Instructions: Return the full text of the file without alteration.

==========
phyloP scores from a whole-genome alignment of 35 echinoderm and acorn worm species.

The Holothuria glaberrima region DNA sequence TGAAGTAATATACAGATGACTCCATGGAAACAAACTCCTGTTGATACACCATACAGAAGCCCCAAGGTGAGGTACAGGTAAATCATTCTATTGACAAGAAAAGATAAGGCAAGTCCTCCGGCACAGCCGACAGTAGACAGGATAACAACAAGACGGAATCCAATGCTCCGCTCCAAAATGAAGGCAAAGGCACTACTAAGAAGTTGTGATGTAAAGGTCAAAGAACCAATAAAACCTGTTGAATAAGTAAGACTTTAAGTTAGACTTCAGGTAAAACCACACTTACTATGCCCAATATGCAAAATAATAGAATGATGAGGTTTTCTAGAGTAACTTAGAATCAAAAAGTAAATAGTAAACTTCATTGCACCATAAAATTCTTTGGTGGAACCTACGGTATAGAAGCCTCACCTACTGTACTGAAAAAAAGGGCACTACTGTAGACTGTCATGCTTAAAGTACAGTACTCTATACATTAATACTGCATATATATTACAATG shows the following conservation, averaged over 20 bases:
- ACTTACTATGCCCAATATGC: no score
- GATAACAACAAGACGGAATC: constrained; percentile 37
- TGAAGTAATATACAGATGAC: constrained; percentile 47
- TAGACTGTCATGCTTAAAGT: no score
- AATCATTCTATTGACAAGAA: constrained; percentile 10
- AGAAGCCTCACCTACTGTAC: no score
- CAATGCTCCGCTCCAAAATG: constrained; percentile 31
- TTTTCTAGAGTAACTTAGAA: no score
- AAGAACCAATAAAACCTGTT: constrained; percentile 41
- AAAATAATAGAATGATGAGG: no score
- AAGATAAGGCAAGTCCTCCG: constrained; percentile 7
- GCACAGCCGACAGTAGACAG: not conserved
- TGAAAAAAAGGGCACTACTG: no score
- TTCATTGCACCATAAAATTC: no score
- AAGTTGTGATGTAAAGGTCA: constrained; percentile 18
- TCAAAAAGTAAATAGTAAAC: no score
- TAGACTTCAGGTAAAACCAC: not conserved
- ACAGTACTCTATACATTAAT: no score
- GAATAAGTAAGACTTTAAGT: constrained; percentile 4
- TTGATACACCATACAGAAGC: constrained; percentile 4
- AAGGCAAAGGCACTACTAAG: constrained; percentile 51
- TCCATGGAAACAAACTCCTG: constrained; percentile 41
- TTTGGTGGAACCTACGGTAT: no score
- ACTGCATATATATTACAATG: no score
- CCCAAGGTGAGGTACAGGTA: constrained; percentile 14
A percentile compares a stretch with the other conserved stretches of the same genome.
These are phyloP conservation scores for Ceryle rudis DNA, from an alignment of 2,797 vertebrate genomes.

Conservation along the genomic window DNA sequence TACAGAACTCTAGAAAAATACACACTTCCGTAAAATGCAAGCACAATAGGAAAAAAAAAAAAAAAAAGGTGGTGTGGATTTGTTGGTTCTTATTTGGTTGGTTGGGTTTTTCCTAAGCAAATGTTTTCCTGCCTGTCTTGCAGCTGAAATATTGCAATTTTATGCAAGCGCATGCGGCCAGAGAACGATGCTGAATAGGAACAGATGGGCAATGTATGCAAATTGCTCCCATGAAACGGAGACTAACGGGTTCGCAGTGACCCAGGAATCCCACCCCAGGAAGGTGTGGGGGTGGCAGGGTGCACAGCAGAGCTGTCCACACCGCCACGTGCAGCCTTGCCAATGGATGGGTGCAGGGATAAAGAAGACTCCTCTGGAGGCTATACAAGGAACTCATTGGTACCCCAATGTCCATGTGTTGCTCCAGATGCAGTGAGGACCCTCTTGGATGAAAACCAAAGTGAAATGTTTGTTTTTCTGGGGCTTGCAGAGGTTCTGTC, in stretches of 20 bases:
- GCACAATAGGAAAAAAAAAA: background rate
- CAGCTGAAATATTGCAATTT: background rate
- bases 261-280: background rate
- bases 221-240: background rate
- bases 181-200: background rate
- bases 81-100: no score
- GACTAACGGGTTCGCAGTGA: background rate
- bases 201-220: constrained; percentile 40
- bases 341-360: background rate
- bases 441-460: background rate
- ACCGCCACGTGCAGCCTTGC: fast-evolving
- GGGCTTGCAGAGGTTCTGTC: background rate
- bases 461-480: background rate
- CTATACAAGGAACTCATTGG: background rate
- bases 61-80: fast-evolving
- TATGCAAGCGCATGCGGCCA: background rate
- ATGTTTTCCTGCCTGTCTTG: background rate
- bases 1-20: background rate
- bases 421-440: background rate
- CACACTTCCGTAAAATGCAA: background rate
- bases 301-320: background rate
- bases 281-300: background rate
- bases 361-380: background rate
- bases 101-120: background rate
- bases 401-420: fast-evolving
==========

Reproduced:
phyloP scores from a whole-genome alignment of 35 echinoderm and acorn worm species.

The Holothuria glaberrima region DNA sequence TGAAGTAATATACAGATGACTCCATGGAAACAAACTCCTGTTGATACACCATACAGAAGCCCCAAGGTGAGGTACAGGTAAATCATTCTATTGACAAGAAAAGATAAGGCAAGTCCTCCGGCACAGCCGACAGTAGACAGGATAACAACAAGACGGAATCCAATGCTCCGCTCCAAAATGAAGGCAAAGGCACTACTAAGAAGTTGTGATGTAAAGGTCAAAGAACCAATAAAACCTGTTGAATAAGTAAGACTTTAAGTTAGACTTCAGGTAAAACCACACTTACTATGCCCAATATGCAAAATAATAGAATGATGAGGTTTTCTAGAGTAACTTAGAATCAAAAAGTAAATAGTAAACTTCATTGCACCATAAAATTCTTTGGTGGAACCTACGGTATAGAAGCCTCACCTACTGTACTGAAAAAAAGGGCACTACTGTAGACTGTCATGCTTAAAGTACAGTACTCTATACATTAATACTGCATATATATTACAATG shows the following conservation, averaged over 20 bases:
- ACTTACTATGCCCAATATGC: no score
- GATAACAACAAGACGGAATC: constrained; percentile 37
- TGAAGTAATATACAGATGAC: constrained; percentile 47
- TAGACTGTCATGCTTAAAGT: no score
- AATCATTCTATTGACAAGAA: constrained; percentile 10
- AGAAGCCTCACCTACTGTAC: no score
- CAATGCTCCGCTCCAAAATG: constrained; percentile 31
- TTTTCTAGAGTAACTTAGAA: no score
- AAGAACCAATAAAACCTGTT: constrained; percentile 41
- AAAATAATAGAATGATGAGG: no score
- AAGATAAGGCAAGTCCTCCG: constrained; percentile 7
- GCACAGCCGACAGTAGACAG: not conserved
- TGAAAAAAAGGGCACTACTG: no score
- TTCATTGCACCATAAAATTC: no score
- AAGTTGTGATGTAAAGGTCA: constrained; percentile 18
- TCAAAAAGTAAATAGTAAAC: no score
- TAGACTTCAGGTAAAACCAC: not conserved
- ACAGTACTCTATACATTAAT: no score
- GAATAAGTAAGACTTTAAGT: constrained; percentile 4
- TTGATACACCATACAGAAGC: constrained; percentile 4
- AAGGCAAAGGCACTACTAAG: constrained; percentile 51
- TCCATGGAAACAAACTCCTG: constrained; percentile 41
- TTTGGTGGAACCTACGGTAT: no score
- ACTGCATATATATTACAATG: no score
- CCCAAGGTGAGGTACAGGTA: constrained; percentile 14
A percentile compares a stretch with the other conserved stretches of the same genome.
These are phyloP conservation scores for Ceryle rudis DNA, from an alignment of 2,797 vertebrate genomes.

Conservation along the genomic window DNA sequence TACAGAACTCTAGAAAAATACACACTTCCGTAAAATGCAAGCACAATAGGAAAAAAAAAAAAAAAAAGGTGGTGTGGATTTGTTGGTTCTTATTTGGTTGGTTGGGTTTTTCCTAAGCAAATGTTTTCCTGCCTGTCTTGCAGCTGAAATATTGCAATTTTATGCAAGCGCATGCGGCCAGAGAACGATGCTGAATAGGAACAGATGGGCAATGTATGCAAATTGCTCCCATGAAACGGAGACTAACGGGTTCGCAGTGACCCAGGAATCCCACCCCAGGAAGGTGTGGGGGTGGCAGGGTGCACAGCAGAGCTGTCCACACCGCCACGTGCAGCCTTGCCAATGGATGGGTGCAGGGATAAAGAAGACTCCTCTGGAGGCTATACAAGGAACTCATTGGTACCCCAATGTCCATGTGTTGCTCCAGATGCAGTGAGGACCCTCTTGGATGAAAACCAAAGTGAAATGTTTGTTTTTCTGGGGCTTGCAGAGGTTCTGTC, in stretches of 20 bases:
- GCACAATAGGAAAAAAAAAA: background rate
- CAGCTGAAATATTGCAATTT: background rate
- bases 261-280: background rate
- bases 221-240: background rate
- bases 181-200: background rate
- bases 81-100: no score
- GACTAACGGGTTCGCAGTGA: background rate
- bases 201-220: constrained; percentile 40
- bases 341-360: background rate
- bases 441-460: background rate
- ACCGCCACGTGCAGCCTTGC: fast-evolving
- GGGCTTGCAGAGGTTCTGTC: background rate
- bases 461-480: background rate
- CTATACAAGGAACTCATTGG: background rate
- bases 61-80: fast-evolving
- TATGCAAGCGCATGCGGCCA: background rate
- ATGTTTTCCTGCCTGTCTTG: background rate
- bases 1-20: background rate
- bases 421-440: background rate
- CACACTTCCGTAAAATGCAA: background rate
- bases 301-320: background rate
- bases 281-300: background rate
- bases 361-380: background rate
- bases 101-120: background rate
- bases 401-420: fast-evolving